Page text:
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    Re: Jill is one of the girls who is/are missing.

    Quote Originally Posted by Tarheel View Post
    My tendency is to pair one with is. See the following sentence.

    Jill is one of the missing girls.*

    Note that those of us who speak the language daily tend to economize on words. And we don't do it consciously. We do it unconsciously.

    -----------------------------------------------------------------------------
    *I consider that sentence more natural.
    This sentence is different from the original one. Here, "Jill" is the subject, and the copular verb is, therefore, singular.

  7. #17
    Charlie Bernstein's Avatar
    Charlie Bernstein is offline VIP Member
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    Re: Jill is one of the girls who is/are missing.

    Quote Originally Posted by Andromeda View Post
    This sentence is different from the original one. Here, "Jill" is the subject, and the copular verb is, therefore, singular.
    That was the way Tarheel would phrase it, because it's more concise and direct. We know it's different. That was the point.
    I'm not a teacher. I speak American English. I've tutored writing at the University of Southern Maine and have done a good deal of copy editing and writing, occasionally for publication.

  8. #18
    Phaedrus's Avatar
    Phaedrus is offline Senior Member
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    Re: Jill is one of the girls who is/are missing.

    Quote Originally Posted by Andromeda View Post
    The antecedent of "who" is not "one", but "girls".
    What makes you so sure? It is grammatically possible for either "girls" or "one" to be the antecedent of "who," and there is no context to guide us.

    Quote Originally Posted by Andromeda View Post
    "One" is not the subject of the verb. The actual subject is "who".
    Yes. "Who" is the subject of the verb in the relative clause.

    Quote Originally Posted by Andromeda View Post
    It is, therefore, plural.
    Whether "who" is singular or plural depends on whether its antecedent is "one" or "girls." Either antecedent is grammatically possible.

    Quote Originally Posted by Andromeda View Post
    If we turn the sentence around in our minds, we will end up with the correct verb: Of the girls who are missing, Jill is one of them.
    The sentence can be turned around that way, yes. And it can also be turned around like this: Of the girls, Jill is one who is missing.

    Quote Originally Posted by Andromeda View Post
    Michael Swan says in his Practical English Usage (529.1) [3rd Edition] that "strictly speaking, a plural verb is correct" in one of+plural noun+relative clause structures.
    Strictly speaking, Swan is wrong there. However, he proclaims that rule only after giving two examples which clearly lend themselves to that parsing.

    To help you see the possibility of the other parsing, it may help you to study the following example:

    Earth is one of the planets in our solar system that has liquid water.

    You won't want to say "have" is needed in that example, because it is unknown whether any other the other planets in our system has liquid water, and therefore there is no such thing as a known set of planets that have liquid water in our solar system. All we can say is that Earth is one of them that has it.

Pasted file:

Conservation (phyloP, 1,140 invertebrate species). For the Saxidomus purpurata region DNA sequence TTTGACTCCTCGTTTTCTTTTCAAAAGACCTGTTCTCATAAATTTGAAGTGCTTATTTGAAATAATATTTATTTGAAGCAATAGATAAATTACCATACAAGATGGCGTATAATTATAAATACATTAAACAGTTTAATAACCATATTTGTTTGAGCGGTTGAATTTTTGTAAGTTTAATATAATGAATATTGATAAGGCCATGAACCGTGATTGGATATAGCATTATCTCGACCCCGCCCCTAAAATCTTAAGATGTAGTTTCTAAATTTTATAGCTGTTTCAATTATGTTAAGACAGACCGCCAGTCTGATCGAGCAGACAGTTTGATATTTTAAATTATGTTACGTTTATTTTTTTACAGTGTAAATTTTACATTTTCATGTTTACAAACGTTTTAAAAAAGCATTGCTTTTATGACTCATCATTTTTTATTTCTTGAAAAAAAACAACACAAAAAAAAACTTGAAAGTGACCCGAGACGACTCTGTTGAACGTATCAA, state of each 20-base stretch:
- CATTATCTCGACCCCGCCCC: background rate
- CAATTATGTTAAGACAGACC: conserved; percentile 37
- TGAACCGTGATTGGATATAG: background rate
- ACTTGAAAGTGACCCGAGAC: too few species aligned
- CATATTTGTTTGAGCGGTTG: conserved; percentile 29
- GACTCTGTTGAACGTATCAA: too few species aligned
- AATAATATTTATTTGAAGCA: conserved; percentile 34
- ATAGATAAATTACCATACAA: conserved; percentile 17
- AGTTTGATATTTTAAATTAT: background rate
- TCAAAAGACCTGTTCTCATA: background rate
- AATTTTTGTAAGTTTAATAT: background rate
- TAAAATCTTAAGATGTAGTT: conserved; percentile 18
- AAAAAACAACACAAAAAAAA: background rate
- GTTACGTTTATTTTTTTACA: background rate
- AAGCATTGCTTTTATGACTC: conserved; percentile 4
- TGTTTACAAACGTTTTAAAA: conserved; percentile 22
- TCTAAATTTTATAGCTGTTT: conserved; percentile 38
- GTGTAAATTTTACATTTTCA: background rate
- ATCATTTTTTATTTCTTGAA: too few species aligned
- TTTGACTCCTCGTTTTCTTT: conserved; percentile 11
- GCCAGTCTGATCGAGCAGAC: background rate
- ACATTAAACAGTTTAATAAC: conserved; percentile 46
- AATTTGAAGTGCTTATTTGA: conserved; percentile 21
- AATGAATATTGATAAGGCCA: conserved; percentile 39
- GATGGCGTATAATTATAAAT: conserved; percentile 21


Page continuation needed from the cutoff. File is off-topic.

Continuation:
9. #19
    PaulMatthews is offline Member
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    Re: Jill is one of the girls who is/are missing.

    Quote Originally Posted by Andromeda View Post
    The antecedent of "who" is not "one", but "girls". "One" is not the subject of the verb. The actual subject is "who". It is, therefore, plural. If we turn the sentence around in our minds, we will end up with the correct verb: Of the girls who are missing, Jill is one of them.

    Michael Swan says in his Practical English Usage (529.1) [3rd Edition] that "strictly speaking, a plural verb is correct" in one of+plural noun+relative clause structures. Frederick T. Wood, the author of Correct English Usage [1987 edition], holds the same view. Patricia T. O'Conner (in her "Woe is I") [pgs. 60-61: 1996 edition] suggests "If the that or who comes before the verb, it's plural; if not, it's singular". She gives examples like: (1) He's one of the authors who say it best; (2) One of the authors says it best.

    Reader's Digest's "The Right Word at the Right Time" agrees with the above opinion.
    Jill is one of the girls who is/are missing.

    The references you provide are essentially correct.

    The natural interpretation is that the relative clause modifies "girls": there is a set of girls who are missing and "Jill" is a member of this set. Syntactically, the relative clause can only belong in the embedded noun phrase with "girls" as head. Thus the plural verb "are" is correct.

    However, this is not always the case. Consider this example:

    Ed is one of her colleagues who is always ready to criticise her.

    Here the relative clause belongs in the topmost noun phrase with "one" as fused determiner-head. It is not a matter of there being a set of colleagues who are always ready to criticise her, but of there being just one colleague who is always ready to criticise her.

  10. #20
    GoesStation is offline Moderator
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    Re: Jill is one of the girls who is/are missing.

    Quote Originally Posted by Piscean View Post
    Piscean is one of the members who are online at the moment.
    Piscean is one of the members who respond/responds here regularly.
    Piscean is one of the members who makes quite a few tysop.
    I'd use the plurial in all of thoes.
    I am not a teacher.